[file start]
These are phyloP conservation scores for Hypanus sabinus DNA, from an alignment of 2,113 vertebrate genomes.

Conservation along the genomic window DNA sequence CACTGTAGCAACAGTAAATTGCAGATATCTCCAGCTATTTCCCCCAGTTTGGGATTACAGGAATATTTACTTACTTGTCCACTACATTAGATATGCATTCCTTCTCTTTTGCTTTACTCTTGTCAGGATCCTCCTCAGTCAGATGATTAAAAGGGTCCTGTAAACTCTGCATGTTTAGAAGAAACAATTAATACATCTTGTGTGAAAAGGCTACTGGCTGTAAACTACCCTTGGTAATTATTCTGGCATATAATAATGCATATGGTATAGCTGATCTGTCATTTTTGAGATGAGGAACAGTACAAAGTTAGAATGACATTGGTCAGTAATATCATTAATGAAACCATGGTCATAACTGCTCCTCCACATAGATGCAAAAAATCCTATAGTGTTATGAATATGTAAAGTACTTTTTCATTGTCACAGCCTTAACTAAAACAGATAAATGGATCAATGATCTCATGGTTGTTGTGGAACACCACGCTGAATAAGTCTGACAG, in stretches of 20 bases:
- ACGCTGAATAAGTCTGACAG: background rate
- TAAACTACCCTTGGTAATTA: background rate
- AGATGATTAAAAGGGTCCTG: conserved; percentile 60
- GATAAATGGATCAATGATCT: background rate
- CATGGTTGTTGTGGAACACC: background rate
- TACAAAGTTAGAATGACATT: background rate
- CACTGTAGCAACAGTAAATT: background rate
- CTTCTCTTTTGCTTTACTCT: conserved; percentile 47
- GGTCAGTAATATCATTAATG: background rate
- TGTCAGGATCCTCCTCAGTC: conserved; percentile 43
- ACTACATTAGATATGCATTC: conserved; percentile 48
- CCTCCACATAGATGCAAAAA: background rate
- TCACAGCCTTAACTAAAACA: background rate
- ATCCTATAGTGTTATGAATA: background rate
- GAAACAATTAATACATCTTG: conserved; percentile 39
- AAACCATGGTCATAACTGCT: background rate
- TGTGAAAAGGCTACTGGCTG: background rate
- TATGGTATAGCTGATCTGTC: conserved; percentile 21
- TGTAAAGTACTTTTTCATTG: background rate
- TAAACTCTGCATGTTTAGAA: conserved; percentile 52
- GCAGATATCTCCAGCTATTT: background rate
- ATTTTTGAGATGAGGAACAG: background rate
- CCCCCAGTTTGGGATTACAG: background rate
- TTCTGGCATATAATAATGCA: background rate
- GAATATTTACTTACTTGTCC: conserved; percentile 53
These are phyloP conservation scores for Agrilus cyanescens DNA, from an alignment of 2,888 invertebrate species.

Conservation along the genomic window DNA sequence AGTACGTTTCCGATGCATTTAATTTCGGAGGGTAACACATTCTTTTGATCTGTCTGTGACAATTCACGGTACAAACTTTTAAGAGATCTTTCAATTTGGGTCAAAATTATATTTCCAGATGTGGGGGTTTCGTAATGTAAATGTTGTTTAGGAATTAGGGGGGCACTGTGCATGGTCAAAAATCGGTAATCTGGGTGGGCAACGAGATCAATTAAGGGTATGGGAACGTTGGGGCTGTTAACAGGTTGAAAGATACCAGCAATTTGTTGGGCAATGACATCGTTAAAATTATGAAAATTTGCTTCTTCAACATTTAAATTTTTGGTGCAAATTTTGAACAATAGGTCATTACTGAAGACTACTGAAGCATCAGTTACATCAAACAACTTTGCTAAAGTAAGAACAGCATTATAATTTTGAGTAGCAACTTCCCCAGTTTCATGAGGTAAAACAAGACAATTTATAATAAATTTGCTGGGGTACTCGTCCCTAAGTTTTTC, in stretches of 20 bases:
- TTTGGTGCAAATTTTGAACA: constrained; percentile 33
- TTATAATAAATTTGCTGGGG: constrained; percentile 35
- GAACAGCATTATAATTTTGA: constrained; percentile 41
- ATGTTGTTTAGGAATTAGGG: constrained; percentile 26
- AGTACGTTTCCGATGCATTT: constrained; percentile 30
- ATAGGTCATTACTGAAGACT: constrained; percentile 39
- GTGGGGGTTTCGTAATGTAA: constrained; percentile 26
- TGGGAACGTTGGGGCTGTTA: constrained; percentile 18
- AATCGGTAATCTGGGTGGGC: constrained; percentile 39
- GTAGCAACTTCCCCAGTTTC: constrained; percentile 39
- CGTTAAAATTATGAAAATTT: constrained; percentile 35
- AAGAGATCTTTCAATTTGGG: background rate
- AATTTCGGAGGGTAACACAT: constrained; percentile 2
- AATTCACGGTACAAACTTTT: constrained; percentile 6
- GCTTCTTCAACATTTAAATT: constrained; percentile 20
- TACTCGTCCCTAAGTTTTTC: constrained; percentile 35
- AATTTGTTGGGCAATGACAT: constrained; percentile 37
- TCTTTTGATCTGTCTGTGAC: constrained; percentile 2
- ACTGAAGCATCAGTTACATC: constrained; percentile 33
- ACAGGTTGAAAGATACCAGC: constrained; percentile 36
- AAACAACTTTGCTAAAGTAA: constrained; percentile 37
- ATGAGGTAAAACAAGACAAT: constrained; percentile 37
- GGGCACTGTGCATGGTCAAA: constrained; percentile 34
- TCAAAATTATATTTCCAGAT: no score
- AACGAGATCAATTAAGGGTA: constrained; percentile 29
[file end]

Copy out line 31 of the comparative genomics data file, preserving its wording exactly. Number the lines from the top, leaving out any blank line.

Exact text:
- TTATAATAAATTTGCTGGGG: constrained; percentile 35